Quark Biotech Inc. and AstraZeneca plc entered a collaborative agreement focusing on a search for cancer drug targets using QBI’s BiFar technology.
Under the agreement, QBI is providing 100 genes/proteins to AstraZeneca, and they will validate those that are functional. AstraZeneca will have the right to select and license a certain number of target genes and proteins for development. Any that remain can be used by QBI in its drug development efforts. AstraZeneca, based in London, has exclusive worldwide rights to commercialize products generated from the collaboration.
Privately held QBI will receive research and development funding and milestone payments, as well as any product royalties, but specifics were not disclosed.
“It’s a very nice number,” said Daniel Zurr, CEO and founder of QBI.
Zurr said the real significance of the collaboration to QBI is that it pairs it with a well-established company in the area of cancer research and one that is a world leader in genomics. Cancer also is one of the areas of research for QBI, along with fibrosis, cardiovascular and ischemic diseases, stroke, bone and cartilage disease, asthma and chronic obstructive pulmonary disease, as well as obesity and diabetes.
The goal of the collaboration with AstraZeneca is to find “a druggable genoprotein” among those tested, Zurr said. He said there are an “amazing number” of functional genes, and that the definition is somewhat ambiguous.
“In principle, each one of them can be the basis to develop a drug,” Zurr said. “The goal is to find a real winner. Together with Astra we are going to find the winners, because you can’t go to clinical studies with 100. We eventually hope to develop a blockbuster that will be utilized for more than one cancer.”
AstraZeneca also will have an option to go beyond this initial phase with QBI, to include discovery of additional novel targets for oncology drug development, but this would necessitate a new financial arrangement, Zurr said.
A steering committee made up of equal numbers of QBI and AstraZeneca members will guide the process and have the authority to change priorities.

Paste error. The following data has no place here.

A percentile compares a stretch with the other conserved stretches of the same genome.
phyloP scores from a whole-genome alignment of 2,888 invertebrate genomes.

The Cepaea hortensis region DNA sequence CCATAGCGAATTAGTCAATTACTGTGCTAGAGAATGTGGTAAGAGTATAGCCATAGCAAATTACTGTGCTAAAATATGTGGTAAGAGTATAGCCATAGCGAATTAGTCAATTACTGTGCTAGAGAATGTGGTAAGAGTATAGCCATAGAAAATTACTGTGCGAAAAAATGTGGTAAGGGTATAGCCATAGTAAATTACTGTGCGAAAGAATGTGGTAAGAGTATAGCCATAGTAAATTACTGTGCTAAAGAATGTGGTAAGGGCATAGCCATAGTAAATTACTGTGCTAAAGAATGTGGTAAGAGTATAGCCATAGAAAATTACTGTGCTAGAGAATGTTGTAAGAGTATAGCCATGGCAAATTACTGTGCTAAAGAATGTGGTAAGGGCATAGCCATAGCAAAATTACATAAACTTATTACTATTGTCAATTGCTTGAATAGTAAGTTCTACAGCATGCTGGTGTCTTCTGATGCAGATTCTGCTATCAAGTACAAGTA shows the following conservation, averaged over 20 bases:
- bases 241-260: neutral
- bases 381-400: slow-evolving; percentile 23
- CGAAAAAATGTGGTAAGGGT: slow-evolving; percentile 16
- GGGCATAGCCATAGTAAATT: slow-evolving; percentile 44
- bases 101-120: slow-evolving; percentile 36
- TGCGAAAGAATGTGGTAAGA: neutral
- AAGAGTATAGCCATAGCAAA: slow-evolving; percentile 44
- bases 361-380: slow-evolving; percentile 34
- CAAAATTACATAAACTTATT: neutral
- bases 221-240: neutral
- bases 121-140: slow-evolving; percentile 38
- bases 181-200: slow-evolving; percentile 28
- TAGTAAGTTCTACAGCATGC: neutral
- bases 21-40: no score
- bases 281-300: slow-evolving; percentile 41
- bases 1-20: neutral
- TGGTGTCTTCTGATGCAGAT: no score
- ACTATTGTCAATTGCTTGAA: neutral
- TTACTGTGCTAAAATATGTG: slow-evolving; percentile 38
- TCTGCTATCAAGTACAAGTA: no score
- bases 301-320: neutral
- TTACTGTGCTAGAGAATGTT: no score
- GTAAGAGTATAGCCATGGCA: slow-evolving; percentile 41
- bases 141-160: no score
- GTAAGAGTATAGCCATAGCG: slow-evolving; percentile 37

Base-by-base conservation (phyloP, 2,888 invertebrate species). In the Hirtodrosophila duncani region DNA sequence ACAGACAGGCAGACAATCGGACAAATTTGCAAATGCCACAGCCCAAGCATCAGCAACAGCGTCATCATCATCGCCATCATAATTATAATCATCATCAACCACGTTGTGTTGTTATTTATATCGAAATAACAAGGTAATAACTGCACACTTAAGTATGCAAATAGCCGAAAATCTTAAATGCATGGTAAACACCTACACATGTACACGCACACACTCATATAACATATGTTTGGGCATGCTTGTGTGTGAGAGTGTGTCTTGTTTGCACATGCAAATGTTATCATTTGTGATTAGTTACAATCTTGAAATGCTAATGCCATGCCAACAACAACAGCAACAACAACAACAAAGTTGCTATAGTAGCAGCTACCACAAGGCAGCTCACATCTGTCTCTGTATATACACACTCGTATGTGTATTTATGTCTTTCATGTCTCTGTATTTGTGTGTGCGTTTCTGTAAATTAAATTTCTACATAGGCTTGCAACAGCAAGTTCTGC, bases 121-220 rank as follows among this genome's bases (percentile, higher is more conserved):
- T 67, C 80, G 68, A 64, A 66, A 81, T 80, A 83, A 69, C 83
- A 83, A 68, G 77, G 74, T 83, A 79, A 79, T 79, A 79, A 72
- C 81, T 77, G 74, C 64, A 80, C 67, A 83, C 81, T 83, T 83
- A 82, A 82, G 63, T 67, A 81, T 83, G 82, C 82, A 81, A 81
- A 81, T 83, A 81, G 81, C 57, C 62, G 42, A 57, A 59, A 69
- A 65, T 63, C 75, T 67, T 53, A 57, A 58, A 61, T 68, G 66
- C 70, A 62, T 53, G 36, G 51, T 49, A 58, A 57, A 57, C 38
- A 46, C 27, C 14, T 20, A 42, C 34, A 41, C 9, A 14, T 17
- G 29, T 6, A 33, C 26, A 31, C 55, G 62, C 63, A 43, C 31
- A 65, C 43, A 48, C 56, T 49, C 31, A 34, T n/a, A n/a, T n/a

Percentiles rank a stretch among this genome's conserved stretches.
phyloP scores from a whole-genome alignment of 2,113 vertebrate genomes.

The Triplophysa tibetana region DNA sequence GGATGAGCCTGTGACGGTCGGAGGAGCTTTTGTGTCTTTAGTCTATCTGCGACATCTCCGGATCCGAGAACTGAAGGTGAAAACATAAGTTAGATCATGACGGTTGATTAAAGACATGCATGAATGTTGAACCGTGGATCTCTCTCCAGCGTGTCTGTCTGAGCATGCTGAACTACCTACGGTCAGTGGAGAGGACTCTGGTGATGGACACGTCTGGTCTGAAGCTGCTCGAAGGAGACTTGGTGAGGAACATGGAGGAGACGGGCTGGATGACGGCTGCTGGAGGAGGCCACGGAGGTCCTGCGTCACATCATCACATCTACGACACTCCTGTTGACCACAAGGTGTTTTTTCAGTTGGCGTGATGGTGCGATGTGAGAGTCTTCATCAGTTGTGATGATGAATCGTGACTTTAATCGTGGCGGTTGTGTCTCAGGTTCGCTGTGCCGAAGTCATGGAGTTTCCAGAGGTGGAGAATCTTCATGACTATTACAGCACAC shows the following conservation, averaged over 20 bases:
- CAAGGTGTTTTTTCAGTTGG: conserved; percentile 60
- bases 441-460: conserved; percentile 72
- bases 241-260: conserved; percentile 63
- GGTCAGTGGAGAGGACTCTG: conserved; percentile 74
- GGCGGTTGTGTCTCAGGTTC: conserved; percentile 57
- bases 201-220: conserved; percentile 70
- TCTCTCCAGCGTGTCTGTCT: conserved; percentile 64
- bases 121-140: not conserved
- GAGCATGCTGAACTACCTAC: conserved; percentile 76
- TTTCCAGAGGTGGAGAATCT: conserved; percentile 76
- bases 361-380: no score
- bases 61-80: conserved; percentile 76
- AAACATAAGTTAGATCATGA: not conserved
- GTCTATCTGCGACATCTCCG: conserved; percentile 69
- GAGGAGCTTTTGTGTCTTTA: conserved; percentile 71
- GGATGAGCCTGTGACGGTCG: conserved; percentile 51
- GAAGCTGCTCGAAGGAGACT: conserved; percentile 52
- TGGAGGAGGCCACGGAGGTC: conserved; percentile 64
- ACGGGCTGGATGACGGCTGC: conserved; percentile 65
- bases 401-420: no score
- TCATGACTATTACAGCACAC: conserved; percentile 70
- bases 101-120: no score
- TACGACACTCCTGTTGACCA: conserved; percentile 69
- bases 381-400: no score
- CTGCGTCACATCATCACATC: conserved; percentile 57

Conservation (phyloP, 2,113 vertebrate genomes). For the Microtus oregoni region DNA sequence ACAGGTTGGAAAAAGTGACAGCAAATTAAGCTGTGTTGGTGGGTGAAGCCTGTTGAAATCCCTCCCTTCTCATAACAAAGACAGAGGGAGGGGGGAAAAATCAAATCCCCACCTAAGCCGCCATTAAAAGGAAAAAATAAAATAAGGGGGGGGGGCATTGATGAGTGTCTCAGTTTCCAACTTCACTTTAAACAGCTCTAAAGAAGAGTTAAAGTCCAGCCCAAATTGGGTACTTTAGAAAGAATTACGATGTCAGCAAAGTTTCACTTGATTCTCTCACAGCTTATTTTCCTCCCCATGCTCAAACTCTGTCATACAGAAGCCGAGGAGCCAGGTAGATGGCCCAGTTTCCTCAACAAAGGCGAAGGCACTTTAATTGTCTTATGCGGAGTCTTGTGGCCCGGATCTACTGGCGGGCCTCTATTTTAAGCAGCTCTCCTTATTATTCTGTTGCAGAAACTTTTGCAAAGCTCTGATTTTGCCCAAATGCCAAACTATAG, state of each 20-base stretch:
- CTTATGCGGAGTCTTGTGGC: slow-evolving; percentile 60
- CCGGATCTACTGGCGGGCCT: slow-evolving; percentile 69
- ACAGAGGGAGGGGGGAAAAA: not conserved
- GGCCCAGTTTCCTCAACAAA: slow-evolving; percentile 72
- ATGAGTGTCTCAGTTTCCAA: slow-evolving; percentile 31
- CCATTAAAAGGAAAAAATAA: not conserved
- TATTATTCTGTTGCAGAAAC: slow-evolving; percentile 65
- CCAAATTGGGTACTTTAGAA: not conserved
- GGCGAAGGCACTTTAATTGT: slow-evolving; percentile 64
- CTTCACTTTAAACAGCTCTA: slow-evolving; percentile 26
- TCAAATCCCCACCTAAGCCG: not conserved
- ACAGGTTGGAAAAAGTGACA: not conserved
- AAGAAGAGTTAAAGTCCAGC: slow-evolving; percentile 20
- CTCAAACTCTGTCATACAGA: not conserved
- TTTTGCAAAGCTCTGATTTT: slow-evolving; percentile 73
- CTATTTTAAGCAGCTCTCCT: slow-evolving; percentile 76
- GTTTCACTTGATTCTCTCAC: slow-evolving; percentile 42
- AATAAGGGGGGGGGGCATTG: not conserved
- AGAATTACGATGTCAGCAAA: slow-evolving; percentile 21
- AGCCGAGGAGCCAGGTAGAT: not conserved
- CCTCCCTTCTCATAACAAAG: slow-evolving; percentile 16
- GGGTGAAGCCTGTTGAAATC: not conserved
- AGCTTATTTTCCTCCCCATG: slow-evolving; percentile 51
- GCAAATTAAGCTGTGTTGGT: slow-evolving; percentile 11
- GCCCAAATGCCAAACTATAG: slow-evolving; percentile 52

QBI, based in Cleveland, has entered into collaborations with other companies, but until now, most of its efforts have been targeting genes in-house.
“With the others, we start with a disease we agree on a disease,” Zurr said. “Here, we develop the target genes beforehand.”
QBI has entered collaborations with The Perkin-Elmer Corp., Applied Biosystems Division; Mitsubishi-Tokyo Pharmaceuticals Co. Ltd.; Sankyo Co. Ltd.; Fujisawa Pharmaceutical Co. Ltd.; and the Cleveland Clinic Foundation (where QBI’s headquarters are being built), among others.
In May, Mitsubishi made an equity investment in QBI as part of its Series F financing, based on their successful collaboration. The companies are collaborating to develop drug targets in neurodegeneration. The collaboration has been broadened recently to discover genes that are related to other diseases.
QBI said in August that Taisho, of Tokyo, made an equity investment in the company, also as part of QBI’s Series F financing. The companies are collaborating on projects to discover the genes that cause kidney disease and to develop a therapeutic treatment. Terms of the investment were not disclosed.
As a result of these collaborations, QBI has a diagnostic for cancer in clinical study, a growth factor for bone in the preclinical stage, and a small molecule for the alleviation of the side effects of chemotherapy in an advanced preclinical stage, Zurr said.
QBI’s BiFar platform allows it to knock out, or eliminate, every protein in a targeted tissue and look for the importance of this protein in a specific disease. And it can do this without knowledge of the structure or sequence of proteins, eliminating them one at a time to gauge the effect on the disease, Zurr said. The technology can determine the location of the proteins without knowing the sequence.
“[We] do everything in the complete dark,” Zurr said.
“It is a vertically integrated company, and we have about 300 scientists,” Zurr said, noting that the company is also doing work with embryonic stem cells. In addition to Cleveland, QBI has research facilities in the Weizman Science Park in Ness-Ziona, Israel, and Chicago. QBI was founded in 1994.